Our friend Holton Rower has been learning about cooking salmon on a cedar plank on his Weber grill through trial-and-error, a method we totally endorse. His first go wasn’t completely successful but it was clear that the cedary smoke is a perfect marriage with salmon. If you don’t have wood coals to cook over, cedar planks are a great way to achieve woodsmoke flavor. Holton learned quickly and his recent try was a huge success. Here’s how he did it (and what he/we learned).
Holton’s mistake the first time around: he didn’t soak the planks long enough. They need to be soaked for at least four hours in water to keep them from burning on the grill. In the latest go, Holton smoked his planks for a full day, ensuring they didn’t burn, but smoked to just the right degree. You can buy cedar planks at kitchen stores, lumber yards (make sure no chemicals have been used on them), and at Amazon..
The other thing Holton learned is that the salmon benefits from salting ahead of time. Sally devised a rub years ago for cast iron pan-smoked salmon that would be perfect:
For 1 1/4 pounds of salmon, mix together 1 teaspoon coarse (Kosher) salt and 1/2 teaspoon sugar; rub it well into the fish a few hours before grilling. The salt will draw out some liquid from the salmon. Before grilling, pat dry with paper towels and rub lightly with olive oil. Place the fish on the soaked, dried planks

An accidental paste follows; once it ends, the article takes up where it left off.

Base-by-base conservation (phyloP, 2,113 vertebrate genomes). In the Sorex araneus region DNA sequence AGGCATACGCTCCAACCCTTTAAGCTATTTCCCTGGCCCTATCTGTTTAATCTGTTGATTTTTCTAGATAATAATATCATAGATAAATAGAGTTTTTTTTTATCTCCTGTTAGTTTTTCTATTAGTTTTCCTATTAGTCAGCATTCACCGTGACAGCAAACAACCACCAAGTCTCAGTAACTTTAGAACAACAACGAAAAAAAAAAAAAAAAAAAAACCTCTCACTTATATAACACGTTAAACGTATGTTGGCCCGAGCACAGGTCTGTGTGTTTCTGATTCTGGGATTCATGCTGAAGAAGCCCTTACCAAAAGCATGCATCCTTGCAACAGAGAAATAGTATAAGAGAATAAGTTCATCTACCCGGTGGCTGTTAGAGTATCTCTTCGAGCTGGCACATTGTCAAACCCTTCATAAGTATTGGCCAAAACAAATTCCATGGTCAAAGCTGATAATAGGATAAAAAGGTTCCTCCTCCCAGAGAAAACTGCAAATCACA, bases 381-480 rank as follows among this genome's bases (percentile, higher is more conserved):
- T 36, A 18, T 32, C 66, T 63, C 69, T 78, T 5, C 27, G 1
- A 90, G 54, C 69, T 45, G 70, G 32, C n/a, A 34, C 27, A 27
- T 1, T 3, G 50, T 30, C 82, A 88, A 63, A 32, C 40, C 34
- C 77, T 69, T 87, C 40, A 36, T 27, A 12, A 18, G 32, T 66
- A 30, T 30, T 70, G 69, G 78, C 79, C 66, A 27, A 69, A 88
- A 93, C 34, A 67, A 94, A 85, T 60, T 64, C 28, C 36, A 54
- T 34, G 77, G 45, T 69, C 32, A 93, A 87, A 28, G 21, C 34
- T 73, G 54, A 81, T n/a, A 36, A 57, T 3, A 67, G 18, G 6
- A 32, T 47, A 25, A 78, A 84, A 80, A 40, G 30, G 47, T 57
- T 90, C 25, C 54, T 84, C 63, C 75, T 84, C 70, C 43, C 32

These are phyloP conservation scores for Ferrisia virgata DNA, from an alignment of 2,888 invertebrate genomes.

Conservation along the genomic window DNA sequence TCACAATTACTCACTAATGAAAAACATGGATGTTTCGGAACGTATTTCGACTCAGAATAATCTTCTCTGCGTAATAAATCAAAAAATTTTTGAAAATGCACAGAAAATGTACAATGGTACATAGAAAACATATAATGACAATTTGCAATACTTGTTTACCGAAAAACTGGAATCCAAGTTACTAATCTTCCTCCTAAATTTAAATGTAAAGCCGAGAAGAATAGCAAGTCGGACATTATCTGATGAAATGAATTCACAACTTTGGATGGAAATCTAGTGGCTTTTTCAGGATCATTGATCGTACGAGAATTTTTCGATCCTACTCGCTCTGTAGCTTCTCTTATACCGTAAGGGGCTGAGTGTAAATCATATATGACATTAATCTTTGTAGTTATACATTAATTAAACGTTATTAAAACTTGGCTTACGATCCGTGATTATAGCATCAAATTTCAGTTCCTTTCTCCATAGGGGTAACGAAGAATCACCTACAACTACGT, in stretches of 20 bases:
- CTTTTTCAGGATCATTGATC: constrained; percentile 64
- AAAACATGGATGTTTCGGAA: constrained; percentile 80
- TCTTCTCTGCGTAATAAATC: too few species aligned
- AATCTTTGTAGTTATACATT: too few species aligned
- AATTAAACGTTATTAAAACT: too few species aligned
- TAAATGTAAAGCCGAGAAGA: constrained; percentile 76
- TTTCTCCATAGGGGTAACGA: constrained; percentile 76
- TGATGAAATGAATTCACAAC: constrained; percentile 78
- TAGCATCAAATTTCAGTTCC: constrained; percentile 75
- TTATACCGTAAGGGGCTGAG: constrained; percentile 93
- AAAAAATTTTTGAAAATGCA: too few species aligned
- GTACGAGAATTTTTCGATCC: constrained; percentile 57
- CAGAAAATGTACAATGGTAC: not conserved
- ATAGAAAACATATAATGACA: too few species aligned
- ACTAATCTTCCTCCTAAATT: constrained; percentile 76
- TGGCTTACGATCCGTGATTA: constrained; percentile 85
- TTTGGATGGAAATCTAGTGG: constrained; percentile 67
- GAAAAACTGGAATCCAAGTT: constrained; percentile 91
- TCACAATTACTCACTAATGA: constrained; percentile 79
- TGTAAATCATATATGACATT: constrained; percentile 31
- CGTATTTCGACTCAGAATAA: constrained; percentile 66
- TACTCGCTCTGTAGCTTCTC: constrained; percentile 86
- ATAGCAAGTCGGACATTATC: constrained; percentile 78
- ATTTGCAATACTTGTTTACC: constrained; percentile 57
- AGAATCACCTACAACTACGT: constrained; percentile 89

Holton salted the fish on a home made cutting board designated for fish only. He scrubbed it in the outdoor sink after he put the fish on the grill.
The next rule: the coals should be glowing orange with a layer of ash on them, not flaming. A Weber Grill with a dome makes it easy. Just place the planks right on the grill and cover. The cedar will smoke and scent the salmon. If you don’t have a dome grill, you can place a foil tent over the salmon to enclose them in smoke. Check the salmon every few minutes to see how they are doing. Here the sides are about half cooked:
…The ones below are fully cooked —actually cooked a tad longer than Sally would have — but perfect for the majority at table. Sally’s test for doneness: push a two-pronged kitchen fork straight down into the thickest part. When it meets with no resistance, the fish is cooked.
Because the planks were well-soaked, they only charred on one side. Holton could scrub them clean and use them again.
Of course we’re thinking that there’s no reason you couldn’t cook other things on cedar…
…and we’re mulling more traditional ways of doing it…